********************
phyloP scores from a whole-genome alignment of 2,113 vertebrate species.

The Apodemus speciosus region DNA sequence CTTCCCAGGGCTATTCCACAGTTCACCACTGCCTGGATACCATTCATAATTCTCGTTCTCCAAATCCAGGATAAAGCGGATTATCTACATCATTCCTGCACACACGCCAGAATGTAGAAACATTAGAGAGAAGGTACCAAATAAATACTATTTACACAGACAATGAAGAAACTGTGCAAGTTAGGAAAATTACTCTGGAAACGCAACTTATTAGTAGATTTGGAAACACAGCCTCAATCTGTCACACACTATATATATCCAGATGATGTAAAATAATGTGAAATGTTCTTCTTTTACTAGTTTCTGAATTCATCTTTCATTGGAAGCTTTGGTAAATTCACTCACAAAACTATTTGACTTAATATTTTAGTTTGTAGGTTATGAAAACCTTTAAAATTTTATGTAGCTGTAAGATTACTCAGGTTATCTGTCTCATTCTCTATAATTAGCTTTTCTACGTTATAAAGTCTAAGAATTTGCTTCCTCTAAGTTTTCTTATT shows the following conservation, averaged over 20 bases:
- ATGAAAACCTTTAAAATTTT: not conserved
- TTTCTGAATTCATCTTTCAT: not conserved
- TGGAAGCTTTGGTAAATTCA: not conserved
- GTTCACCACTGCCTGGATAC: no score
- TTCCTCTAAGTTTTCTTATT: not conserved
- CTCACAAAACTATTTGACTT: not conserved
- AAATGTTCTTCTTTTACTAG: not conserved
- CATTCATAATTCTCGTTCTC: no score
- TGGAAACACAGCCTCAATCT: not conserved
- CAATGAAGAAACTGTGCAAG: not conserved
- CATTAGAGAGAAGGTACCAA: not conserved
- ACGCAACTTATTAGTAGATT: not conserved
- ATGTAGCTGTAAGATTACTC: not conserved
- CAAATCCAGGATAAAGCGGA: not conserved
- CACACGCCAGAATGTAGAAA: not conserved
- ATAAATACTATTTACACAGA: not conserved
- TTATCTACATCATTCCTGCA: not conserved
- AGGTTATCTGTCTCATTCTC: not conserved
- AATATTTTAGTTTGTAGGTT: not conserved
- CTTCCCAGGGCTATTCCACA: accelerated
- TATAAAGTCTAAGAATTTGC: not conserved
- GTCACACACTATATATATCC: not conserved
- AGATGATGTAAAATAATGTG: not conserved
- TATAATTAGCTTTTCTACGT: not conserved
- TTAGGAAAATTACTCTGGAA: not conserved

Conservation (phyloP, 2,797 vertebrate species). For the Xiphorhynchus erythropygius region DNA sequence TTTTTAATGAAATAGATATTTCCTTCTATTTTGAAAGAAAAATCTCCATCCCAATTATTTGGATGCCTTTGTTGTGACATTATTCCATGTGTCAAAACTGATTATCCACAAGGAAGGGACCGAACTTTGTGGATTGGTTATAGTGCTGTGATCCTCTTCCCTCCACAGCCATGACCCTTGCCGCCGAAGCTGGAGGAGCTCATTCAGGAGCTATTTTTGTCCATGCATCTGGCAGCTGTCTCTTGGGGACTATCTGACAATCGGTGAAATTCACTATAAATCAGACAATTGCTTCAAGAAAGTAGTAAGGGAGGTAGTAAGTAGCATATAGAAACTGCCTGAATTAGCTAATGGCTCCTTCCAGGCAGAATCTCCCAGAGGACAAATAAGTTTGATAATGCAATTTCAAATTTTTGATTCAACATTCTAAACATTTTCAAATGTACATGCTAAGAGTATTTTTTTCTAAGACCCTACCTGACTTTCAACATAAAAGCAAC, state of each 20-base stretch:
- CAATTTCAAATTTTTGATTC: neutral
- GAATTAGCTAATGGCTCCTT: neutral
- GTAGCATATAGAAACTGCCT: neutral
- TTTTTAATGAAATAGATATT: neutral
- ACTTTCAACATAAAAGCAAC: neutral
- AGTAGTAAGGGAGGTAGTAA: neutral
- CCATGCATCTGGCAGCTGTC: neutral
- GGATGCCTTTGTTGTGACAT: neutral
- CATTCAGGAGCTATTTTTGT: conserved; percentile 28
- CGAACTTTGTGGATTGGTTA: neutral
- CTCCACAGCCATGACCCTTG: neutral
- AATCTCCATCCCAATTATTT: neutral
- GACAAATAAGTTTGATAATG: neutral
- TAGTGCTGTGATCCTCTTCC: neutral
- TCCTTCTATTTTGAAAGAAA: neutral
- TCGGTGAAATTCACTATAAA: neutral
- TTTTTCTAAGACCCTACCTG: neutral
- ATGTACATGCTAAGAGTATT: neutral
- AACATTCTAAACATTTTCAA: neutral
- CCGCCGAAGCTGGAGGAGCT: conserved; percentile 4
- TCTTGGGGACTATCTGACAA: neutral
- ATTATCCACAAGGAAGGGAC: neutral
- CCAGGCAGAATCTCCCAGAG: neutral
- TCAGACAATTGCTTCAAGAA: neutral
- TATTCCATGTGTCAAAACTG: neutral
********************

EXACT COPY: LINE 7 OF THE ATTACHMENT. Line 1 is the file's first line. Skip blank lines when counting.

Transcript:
- TTCCTCTAAGTTTTCTTATT: not conserved